Healthy boundaries create a virtuous cycle of positive self-esteem and personal responsibility. Unhealthy boundaries, on the other hand, leave us feeling resentful, angry, and at risk of burnout. Interested in setting healthy boundaries and need more information? Read on.


What are healthy boundaries?


Personal boundaries are rules we establish for how others treat us. Healthy boundaries tend to go hand-in-hand with good self-esteem and peaceful relationships. Unhealthy ones lead to chaos.


Consider this: We are constantly teaching others how to be in relationship with us. That means that if you don't like how others are treating you, it's time to set new rules! Sounds scary? It's actually pretty simple, once you understand the lay of the land.


What do healthy and unhealthy boundaries look like?


There are real differences between healthy and unhealthy boundaries. These differences can be learned, or unlearned. Here are some of the most noticeable traits:


Signs of healthy boundaries


  • High self-esteem
  • Assertive; can say "yes" or"no" truthfully, and accept another's "no"
  • Take personal responsibility for their own happiness
  • Recognize that they are not responsible for others' happiness
  • Empowered, high sense of self-efficacy
  • Able to speak their truth clearly and directly
  • States their needs or makes requests simply and clearly


Signs of unhealthy boundaries


  • Low self-esteem; self-esteem depends on how others treat them
  • Hard time saying no; say yes when wanting to say no; expects others to just say "yes"
  • Do not understand that they create their own happiness
  • Believe they are responsible for others' happiness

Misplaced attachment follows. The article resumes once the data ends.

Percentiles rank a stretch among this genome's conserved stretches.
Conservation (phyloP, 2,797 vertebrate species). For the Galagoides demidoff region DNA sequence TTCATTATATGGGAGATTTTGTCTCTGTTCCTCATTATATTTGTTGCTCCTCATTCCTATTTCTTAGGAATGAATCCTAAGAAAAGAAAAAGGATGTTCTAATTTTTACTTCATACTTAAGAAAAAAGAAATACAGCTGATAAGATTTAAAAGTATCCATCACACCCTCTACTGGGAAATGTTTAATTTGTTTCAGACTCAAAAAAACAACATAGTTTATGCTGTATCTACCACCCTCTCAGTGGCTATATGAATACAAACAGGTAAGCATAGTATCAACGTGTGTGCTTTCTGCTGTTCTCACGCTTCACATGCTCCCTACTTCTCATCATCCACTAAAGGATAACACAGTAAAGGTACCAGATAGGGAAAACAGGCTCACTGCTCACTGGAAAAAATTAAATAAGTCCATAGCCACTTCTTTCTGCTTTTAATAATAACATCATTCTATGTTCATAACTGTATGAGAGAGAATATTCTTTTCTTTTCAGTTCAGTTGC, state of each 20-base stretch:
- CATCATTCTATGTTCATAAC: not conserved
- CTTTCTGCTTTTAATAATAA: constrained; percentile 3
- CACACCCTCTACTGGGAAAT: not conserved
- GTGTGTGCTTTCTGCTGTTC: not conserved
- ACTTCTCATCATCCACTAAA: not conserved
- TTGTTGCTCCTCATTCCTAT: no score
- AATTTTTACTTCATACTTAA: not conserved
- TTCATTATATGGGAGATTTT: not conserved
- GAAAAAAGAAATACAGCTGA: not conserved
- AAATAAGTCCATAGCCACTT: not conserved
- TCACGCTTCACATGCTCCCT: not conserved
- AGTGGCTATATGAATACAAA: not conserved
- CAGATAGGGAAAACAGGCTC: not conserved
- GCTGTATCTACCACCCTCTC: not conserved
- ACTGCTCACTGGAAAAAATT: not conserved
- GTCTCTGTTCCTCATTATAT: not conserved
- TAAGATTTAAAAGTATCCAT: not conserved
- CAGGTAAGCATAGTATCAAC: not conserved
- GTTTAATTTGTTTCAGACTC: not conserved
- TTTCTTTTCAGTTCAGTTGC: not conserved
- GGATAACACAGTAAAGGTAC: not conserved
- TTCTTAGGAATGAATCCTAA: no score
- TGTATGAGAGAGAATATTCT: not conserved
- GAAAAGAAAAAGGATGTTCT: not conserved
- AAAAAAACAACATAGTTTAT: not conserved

• Disempowered; tend to blame others
  • Have a hard time speaking their truth; become shut down or explode, or both
  • Over-explain; apologize


Setting healthy boundaries


When you need to set a boundary, be clear and calm, and use respectful language. You do not need to explain yourself. There is no need to apologize. There is no reason to get angry or upset. You are simply setting a boundary, letting the other party understand what you will and won't accept. You may even be their role model!


If this is a new skill, remember that it takes practice, and you are not the only one learning ― so are the people you are trying to establish the boundaries with.


Expect some resistance and discomfort at first, and don't back down. You teach your boundary through your words and actions. Unlike a "no trespassing" sign, people don't necessarily know where your boundary is without bumping into it.


What to do when someone has violated a boundary


"When are you going to get married?" "Your husband is at it again!" "Can you believe so-and-so did such-and-such?" "You are too pretty to be working so hard." The questions and comments can come unexpectedly. When we are caught off guard, it is hard to know how to handle it. A giggle, a blush, a reluctant joining do not effectively give the signal that our boundary has been crossed.


So how do you react when someone has violated a boundary? Give a simple, clear response like:


  • That kind of question is uncomfortable for me
  • Those are things I am not going to discuss
  • I'm not comfortable with that kind of comment
  • Please don't make comments about my appearance


Establishing healthy boundaries in existing relationships


What if the person habitually makes comments, and they have for a long time? Again, simply and clearly state your case.


You might choose to begin by addressing the fact that you are making a change. Say something like "I know that in the past you/we have said/done XYZ. But I'm not comfortable with that. So―


  • I'd rather not discuss whether or when I'm going to get married.
  • Let's not discuss my husband/wife/partner.
  • I'd rather not talk about him/her/them/that.
  • Please don't make comments about my appearance.


Why can it be so hard to set healthy boundaries?


Sometimes people have a hard time setting healthy boundaries. They may feel guilty or undeserving, or the whole thing might feel unnatural. This is common when


  • You we were brought up being taught that it was selfish to take care of yourself
  • Your parents or caregivers did not model healthy boundaries
  • You fear abandonment or rejection
  • You don't feel good about yourself


When people don't like your new healthy boundaries


Your responsibility is to set your boundaries. How the listener responds is their responsibility.